Friday, 21 November 2014

Financial Goldfish

Goldfish are reputed to have such short memories that each time they swim around the goldfish bowl they think to themselves, “Oh look a castle!” Its always puzzled me, however, how anyone knows what if anything is going through a goldfish's mind.

Humans are not supposed to have the kind of memory attributed to elephants, but they are supposed to have longer memories than that of a goldfish. In fact, its memory that accounts for a number of aspects of human behaviour. In Yoga, for example, adepts are encouraged to learn the difference between being hungry, and wanting to eat simply because they have the pleasant memory of food in their mind. Generals are often thought to be guilty of fighting the last battle. That is the memory of what happened previously, especially if you consider you made mistakes, imposes a powerful influence on determining how you will respond in current conditions, even if those conditions have changed.

This is supposed to also have a powerful affect on the way people behave in financial markets. If there has been a big financial crash, such as happened in 1929, 1962, 1974, 1987, 2000 and 2008, for example, this makes many investors fearful of risking their money again, for fear of losing it all. During such times, it is only the professional speculators, those who have a “contrarian” approach, such as espoused by people like Sir John Templeton, or Warren Buffet, “to be fearful when others are greedy, and greedy when others are fearful”, who use the opportunity of low prices to jump in, and buy up stocks ready for them to rise. In fact, not even that dogma is guaranteed either.

After the 1929 Wall Street Crash, the prices of many assets from shares to property could be bought at prices as little as 10% their previous figure. If you bought at those prices you would, as Templeton did, make money over the following period. But, in 1962 although if you bought at the bottom of the market, you would have made money in the following period, it would not have been stellar, and you would have been likely to lose it all again in the crash of 1974. Similarly, if you bought at the low point of 1974, your performance over the following period would not have been great either. On the other hand, if you began to buy in 1982, as the secular bull market began, you would have seen your investments rise steadily. Even though, the 1987 Stock Market Crash had the biggest single fall on a single day ever – 25% - in the following year, the falls were more than recovered. Had you bought at the bottom of the 1987 crash, you would have made a lot of money.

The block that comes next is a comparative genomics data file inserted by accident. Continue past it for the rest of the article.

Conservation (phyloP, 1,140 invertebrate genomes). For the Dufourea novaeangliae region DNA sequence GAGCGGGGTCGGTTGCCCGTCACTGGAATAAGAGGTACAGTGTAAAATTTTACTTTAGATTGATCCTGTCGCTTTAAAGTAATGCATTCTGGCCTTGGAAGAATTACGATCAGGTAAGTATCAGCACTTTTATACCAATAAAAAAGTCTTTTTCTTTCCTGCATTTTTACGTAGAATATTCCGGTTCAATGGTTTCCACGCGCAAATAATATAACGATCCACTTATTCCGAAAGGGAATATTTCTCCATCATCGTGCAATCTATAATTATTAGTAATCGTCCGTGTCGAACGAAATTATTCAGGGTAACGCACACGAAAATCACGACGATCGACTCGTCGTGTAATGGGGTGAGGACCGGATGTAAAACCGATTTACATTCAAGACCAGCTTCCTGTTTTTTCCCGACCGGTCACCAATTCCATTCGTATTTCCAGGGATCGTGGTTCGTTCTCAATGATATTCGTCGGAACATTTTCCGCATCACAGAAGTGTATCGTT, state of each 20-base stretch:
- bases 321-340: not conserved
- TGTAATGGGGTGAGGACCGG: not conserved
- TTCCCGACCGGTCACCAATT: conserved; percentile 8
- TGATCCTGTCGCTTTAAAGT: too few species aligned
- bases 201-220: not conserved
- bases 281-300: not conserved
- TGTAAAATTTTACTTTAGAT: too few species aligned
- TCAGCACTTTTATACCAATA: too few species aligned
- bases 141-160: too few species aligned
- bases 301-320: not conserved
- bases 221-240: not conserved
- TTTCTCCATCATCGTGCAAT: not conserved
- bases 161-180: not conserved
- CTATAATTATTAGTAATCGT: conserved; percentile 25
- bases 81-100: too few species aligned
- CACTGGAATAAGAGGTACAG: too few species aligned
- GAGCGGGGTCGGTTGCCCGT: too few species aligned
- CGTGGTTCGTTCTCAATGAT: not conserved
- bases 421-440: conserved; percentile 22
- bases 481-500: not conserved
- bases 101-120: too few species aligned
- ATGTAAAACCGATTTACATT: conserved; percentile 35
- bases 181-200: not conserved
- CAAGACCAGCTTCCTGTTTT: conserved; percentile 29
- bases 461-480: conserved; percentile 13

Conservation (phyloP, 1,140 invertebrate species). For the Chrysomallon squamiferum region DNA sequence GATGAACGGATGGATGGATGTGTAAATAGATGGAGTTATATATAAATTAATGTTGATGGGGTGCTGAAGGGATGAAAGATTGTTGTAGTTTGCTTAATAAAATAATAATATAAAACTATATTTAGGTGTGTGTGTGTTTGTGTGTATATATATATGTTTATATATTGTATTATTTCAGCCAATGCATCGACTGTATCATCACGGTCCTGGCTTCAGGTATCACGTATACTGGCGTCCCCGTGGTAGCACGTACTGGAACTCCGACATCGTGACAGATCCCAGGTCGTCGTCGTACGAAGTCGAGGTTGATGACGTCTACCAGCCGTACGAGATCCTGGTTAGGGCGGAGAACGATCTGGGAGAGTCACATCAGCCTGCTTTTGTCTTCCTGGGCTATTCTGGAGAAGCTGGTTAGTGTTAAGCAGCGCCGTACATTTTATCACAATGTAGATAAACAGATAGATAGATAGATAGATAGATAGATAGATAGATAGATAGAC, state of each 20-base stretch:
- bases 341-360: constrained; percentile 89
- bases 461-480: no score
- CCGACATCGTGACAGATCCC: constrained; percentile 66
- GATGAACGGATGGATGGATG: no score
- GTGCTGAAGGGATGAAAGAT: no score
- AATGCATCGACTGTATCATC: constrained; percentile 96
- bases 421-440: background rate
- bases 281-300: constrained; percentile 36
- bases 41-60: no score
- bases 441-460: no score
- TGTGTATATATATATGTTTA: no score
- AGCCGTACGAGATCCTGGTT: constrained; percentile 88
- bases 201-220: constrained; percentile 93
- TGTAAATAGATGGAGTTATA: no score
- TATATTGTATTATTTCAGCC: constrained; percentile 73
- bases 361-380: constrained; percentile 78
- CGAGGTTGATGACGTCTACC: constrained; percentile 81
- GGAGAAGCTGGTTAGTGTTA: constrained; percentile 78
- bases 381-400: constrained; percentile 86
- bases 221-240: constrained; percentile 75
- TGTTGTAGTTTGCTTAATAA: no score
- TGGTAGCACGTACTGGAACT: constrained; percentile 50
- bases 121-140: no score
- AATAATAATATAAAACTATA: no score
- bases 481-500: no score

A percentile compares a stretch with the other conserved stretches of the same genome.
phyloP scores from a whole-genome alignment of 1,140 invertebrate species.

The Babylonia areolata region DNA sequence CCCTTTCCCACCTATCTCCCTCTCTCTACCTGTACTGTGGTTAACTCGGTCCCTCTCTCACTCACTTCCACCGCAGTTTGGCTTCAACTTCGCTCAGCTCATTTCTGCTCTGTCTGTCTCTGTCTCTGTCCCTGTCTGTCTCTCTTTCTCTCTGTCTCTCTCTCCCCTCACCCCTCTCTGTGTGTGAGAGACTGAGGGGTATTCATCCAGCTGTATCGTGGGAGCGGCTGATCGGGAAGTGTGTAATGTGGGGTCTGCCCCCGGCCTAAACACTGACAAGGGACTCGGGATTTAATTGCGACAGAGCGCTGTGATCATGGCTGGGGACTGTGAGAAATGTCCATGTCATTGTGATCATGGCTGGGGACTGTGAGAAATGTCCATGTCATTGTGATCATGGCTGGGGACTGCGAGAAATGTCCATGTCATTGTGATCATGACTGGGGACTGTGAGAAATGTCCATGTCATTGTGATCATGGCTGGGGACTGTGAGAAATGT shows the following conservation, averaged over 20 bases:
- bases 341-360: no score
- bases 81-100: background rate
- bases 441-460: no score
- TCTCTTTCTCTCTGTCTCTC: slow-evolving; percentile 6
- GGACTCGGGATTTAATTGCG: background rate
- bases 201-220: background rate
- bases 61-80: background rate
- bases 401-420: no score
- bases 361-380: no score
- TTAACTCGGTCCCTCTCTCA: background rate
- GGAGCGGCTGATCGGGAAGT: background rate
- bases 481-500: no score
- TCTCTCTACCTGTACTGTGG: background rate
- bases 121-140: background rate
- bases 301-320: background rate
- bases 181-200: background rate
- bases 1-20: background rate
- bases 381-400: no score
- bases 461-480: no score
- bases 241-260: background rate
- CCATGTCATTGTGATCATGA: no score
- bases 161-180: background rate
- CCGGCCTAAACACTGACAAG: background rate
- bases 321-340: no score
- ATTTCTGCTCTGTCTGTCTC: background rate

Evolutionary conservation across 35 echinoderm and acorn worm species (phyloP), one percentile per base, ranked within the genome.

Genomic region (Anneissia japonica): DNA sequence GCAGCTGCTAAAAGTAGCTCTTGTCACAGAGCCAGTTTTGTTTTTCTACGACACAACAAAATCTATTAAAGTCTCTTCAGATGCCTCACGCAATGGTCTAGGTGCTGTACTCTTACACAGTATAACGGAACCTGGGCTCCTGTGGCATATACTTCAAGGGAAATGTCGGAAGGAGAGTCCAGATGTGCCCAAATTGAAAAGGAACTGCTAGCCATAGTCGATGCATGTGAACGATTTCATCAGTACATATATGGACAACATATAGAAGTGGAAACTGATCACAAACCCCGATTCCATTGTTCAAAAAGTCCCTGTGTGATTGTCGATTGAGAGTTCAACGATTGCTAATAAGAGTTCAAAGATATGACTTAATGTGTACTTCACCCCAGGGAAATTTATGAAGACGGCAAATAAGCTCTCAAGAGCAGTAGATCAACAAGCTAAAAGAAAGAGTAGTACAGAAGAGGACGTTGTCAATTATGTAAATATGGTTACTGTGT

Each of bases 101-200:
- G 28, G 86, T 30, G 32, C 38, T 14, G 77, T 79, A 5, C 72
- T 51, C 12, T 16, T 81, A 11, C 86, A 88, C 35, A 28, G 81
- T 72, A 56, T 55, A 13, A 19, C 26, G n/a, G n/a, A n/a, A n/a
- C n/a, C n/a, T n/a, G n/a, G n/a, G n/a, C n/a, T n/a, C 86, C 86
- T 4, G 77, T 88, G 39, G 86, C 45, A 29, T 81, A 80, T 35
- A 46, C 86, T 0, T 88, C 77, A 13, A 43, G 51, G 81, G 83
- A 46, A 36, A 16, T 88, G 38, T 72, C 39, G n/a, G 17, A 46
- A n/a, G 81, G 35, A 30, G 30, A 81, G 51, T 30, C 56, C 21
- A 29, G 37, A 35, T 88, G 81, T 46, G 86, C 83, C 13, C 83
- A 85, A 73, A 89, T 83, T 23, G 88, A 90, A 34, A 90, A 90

The reason share prices rose during that period was two fold. Firstly, the 1980's and 90's represented the Autumn and Winter phases of the long wave cycle. The Autumn phase is characterised by crises such as those that arose in the 1970's and early 1980's, characterised in Britain by the Miners Strikes, and other widespread industrial and political struggles. That Autumn phase ran from around 1974-87. By the mid 1980's, workers had largely been defeated. Falling wages increased the rate of profit, whereas in the previous period rising wages had squeezed profits. The period of slow economic activity that characterises the Autumn and Winter phase, led to the prices of many primary products falling. That acts to raise the rate of industrial profit. By the late 1980's, therefore, the global rate of profit was rising, and as new technologies based on the microchip, rapidly raised productivity and the rate of turnover of capital, this increased the rate of profit even further. That provided a basis for rising share prices.

But, that basis was nowhere near enough to justify the actual rises in share prices that occurred. The Dow Jones Index rose by 1300% between 1980 and 2000, a rise seven times greater than the growth of the US economy during that period. The additional ballooning of these markets was due to the fact that huge amounts of additional currency was thrown into circulation. The same thing caused property prices to rise massively during the 1980's. In Britain, property prices quadrupled between the late 1970's, and late 1980's. Property prices doubled between 1988-90, before dropping by 40% in the crash of 1990.

The combined effect of the stock market crashes of 2000 and 2008 does seem to have had an effect on ordinary investors. So called retail investors have largely stayed out of the market since 2008 – thereby missing out on the doubling and trebling referred to earlier. The fear they have of losing money seems to be one reason they have kept their money in cash deposits despite the fact they get no meaningful interest on their savings, or in the supposedly safe bonds.

Yet, the collapse of Northern Rock, along with the collapse of other banks across Europe in the last few years, the fact that people lost their deposits in banks in Cyprus and so on, should warn people that not even bank deposits are safe. Still less, at current prices, is money put into bonds, or bond funds provided by insurance companies and mutual funds, safe. Bonds are clearly in a bubble, as is set out in this Money Morning article, yet when it comes to examining the past in that regard people seem to be ignoring the lesson of recent history.